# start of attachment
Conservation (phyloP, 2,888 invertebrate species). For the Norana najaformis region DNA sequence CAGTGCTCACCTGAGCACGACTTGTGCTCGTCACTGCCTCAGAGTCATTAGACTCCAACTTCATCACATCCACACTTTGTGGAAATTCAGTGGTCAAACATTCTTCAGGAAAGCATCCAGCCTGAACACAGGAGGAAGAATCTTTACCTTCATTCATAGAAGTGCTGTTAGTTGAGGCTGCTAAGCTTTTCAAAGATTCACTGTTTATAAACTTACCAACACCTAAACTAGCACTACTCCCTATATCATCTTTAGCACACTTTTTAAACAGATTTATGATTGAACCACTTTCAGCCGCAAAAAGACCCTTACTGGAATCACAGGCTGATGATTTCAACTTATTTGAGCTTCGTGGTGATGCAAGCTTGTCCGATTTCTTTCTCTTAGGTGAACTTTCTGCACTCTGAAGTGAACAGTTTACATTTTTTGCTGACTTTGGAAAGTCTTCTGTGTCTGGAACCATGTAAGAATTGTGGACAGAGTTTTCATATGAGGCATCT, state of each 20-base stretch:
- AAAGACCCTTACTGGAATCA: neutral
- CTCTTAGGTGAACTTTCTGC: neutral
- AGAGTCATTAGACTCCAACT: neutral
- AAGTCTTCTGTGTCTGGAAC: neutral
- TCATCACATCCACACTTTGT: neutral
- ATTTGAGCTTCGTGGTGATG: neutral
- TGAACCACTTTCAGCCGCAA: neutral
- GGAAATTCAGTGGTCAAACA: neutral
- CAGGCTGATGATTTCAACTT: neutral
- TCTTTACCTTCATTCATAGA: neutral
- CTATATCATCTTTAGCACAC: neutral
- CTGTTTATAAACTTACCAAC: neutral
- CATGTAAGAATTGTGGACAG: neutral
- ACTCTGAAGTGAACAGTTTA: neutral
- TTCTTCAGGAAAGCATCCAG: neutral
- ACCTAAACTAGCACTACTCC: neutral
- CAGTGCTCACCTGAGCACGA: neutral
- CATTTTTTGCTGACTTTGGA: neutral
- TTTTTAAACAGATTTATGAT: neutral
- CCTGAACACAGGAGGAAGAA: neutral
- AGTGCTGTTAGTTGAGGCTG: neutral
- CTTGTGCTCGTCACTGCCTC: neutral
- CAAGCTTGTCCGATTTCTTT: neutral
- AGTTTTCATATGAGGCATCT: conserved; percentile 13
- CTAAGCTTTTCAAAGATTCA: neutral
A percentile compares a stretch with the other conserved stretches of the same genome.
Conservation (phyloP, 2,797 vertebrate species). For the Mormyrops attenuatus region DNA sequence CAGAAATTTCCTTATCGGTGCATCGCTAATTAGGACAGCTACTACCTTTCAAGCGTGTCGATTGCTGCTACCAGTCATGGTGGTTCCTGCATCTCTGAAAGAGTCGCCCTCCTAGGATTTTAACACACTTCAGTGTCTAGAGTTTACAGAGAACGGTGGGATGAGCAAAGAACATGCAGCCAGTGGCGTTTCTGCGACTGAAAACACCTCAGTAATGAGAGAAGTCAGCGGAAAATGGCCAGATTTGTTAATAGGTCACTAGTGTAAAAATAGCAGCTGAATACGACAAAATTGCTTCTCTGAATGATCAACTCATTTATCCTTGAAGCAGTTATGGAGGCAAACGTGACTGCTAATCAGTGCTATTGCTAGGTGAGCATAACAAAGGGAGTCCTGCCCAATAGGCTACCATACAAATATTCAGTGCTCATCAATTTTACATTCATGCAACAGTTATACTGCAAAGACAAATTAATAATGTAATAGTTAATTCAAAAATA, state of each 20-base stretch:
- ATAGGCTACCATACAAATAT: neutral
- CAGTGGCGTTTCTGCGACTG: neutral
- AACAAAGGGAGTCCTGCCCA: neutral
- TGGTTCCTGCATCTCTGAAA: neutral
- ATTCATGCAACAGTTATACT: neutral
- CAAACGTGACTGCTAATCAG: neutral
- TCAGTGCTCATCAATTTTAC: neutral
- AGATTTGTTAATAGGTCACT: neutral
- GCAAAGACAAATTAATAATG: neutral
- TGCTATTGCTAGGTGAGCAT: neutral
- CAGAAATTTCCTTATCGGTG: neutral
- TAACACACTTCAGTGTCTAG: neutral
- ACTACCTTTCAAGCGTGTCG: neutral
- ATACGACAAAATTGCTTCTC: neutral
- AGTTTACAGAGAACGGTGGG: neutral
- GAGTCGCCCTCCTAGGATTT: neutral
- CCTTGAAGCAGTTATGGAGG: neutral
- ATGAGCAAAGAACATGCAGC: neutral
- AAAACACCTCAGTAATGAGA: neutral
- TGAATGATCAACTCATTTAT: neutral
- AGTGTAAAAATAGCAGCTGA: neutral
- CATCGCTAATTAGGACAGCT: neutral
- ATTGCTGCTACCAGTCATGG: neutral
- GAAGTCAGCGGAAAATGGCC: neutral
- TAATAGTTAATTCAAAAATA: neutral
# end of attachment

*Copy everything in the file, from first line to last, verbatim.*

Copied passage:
Conservation (phyloP, 2,888 invertebrate species). For the Norana najaformis region DNA sequence CAGTGCTCACCTGAGCACGACTTGTGCTCGTCACTGCCTCAGAGTCATTAGACTCCAACTTCATCACATCCACACTTTGTGGAAATTCAGTGGTCAAACATTCTTCAGGAAAGCATCCAGCCTGAACACAGGAGGAAGAATCTTTACCTTCATTCATAGAAGTGCTGTTAGTTGAGGCTGCTAAGCTTTTCAAAGATTCACTGTTTATAAACTTACCAACACCTAAACTAGCACTACTCCCTATATCATCTTTAGCACACTTTTTAAACAGATTTATGATTGAACCACTTTCAGCCGCAAAAAGACCCTTACTGGAATCACAGGCTGATGATTTCAACTTATTTGAGCTTCGTGGTGATGCAAGCTTGTCCGATTTCTTTCTCTTAGGTGAACTTTCTGCACTCTGAAGTGAACAGTTTACATTTTTTGCTGACTTTGGAAAGTCTTCTGTGTCTGGAACCATGTAAGAATTGTGGACAGAGTTTTCATATGAGGCATCT, state of each 20-base stretch:
- AAAGACCCTTACTGGAATCA: neutral
- CTCTTAGGTGAACTTTCTGC: neutral
- AGAGTCATTAGACTCCAACT: neutral
- AAGTCTTCTGTGTCTGGAAC: neutral
- TCATCACATCCACACTTTGT: neutral
- ATTTGAGCTTCGTGGTGATG: neutral
- TGAACCACTTTCAGCCGCAA: neutral
- GGAAATTCAGTGGTCAAACA: neutral
- CAGGCTGATGATTTCAACTT: neutral
- TCTTTACCTTCATTCATAGA: neutral
- CTATATCATCTTTAGCACAC: neutral
- CTGTTTATAAACTTACCAAC: neutral
- CATGTAAGAATTGTGGACAG: neutral
- ACTCTGAAGTGAACAGTTTA: neutral
- TTCTTCAGGAAAGCATCCAG: neutral
- ACCTAAACTAGCACTACTCC: neutral
- CAGTGCTCACCTGAGCACGA: neutral
- CATTTTTTGCTGACTTTGGA: neutral
- TTTTTAAACAGATTTATGAT: neutral
- CCTGAACACAGGAGGAAGAA: neutral
- AGTGCTGTTAGTTGAGGCTG: neutral
- CTTGTGCTCGTCACTGCCTC: neutral
- CAAGCTTGTCCGATTTCTTT: neutral
- AGTTTTCATATGAGGCATCT: conserved; percentile 13
- CTAAGCTTTTCAAAGATTCA: neutral
A percentile compares a stretch with the other conserved stretches of the same genome.
Conservation (phyloP, 2,797 vertebrate species). For the Mormyrops attenuatus region DNA sequence CAGAAATTTCCTTATCGGTGCATCGCTAATTAGGACAGCTACTACCTTTCAAGCGTGTCGATTGCTGCTACCAGTCATGGTGGTTCCTGCATCTCTGAAAGAGTCGCCCTCCTAGGATTTTAACACACTTCAGTGTCTAGAGTTTACAGAGAACGGTGGGATGAGCAAAGAACATGCAGCCAGTGGCGTTTCTGCGACTGAAAACACCTCAGTAATGAGAGAAGTCAGCGGAAAATGGCCAGATTTGTTAATAGGTCACTAGTGTAAAAATAGCAGCTGAATACGACAAAATTGCTTCTCTGAATGATCAACTCATTTATCCTTGAAGCAGTTATGGAGGCAAACGTGACTGCTAATCAGTGCTATTGCTAGGTGAGCATAACAAAGGGAGTCCTGCCCAATAGGCTACCATACAAATATTCAGTGCTCATCAATTTTACATTCATGCAACAGTTATACTGCAAAGACAAATTAATAATGTAATAGTTAATTCAAAAATA, state of each 20-base stretch:
- ATAGGCTACCATACAAATAT: neutral
- CAGTGGCGTTTCTGCGACTG: neutral
- AACAAAGGGAGTCCTGCCCA: neutral
- TGGTTCCTGCATCTCTGAAA: neutral
- ATTCATGCAACAGTTATACT: neutral
- CAAACGTGACTGCTAATCAG: neutral
- TCAGTGCTCATCAATTTTAC: neutral
- AGATTTGTTAATAGGTCACT: neutral
- GCAAAGACAAATTAATAATG: neutral
- TGCTATTGCTAGGTGAGCAT: neutral
- CAGAAATTTCCTTATCGGTG: neutral
- TAACACACTTCAGTGTCTAG: neutral
- ACTACCTTTCAAGCGTGTCG: neutral
- ATACGACAAAATTGCTTCTC: neutral
- AGTTTACAGAGAACGGTGGG: neutral
- GAGTCGCCCTCCTAGGATTT: neutral
- CCTTGAAGCAGTTATGGAGG: neutral
- ATGAGCAAAGAACATGCAGC: neutral
- AAAACACCTCAGTAATGAGA: neutral
- TGAATGATCAACTCATTTAT: neutral
- AGTGTAAAAATAGCAGCTGA: neutral
- CATCGCTAATTAGGACAGCT: neutral
- ATTGCTGCTACCAGTCATGG: neutral
- GAAGTCAGCGGAAAATGGCC: neutral
- TAATAGTTAATTCAAAAATA: neutral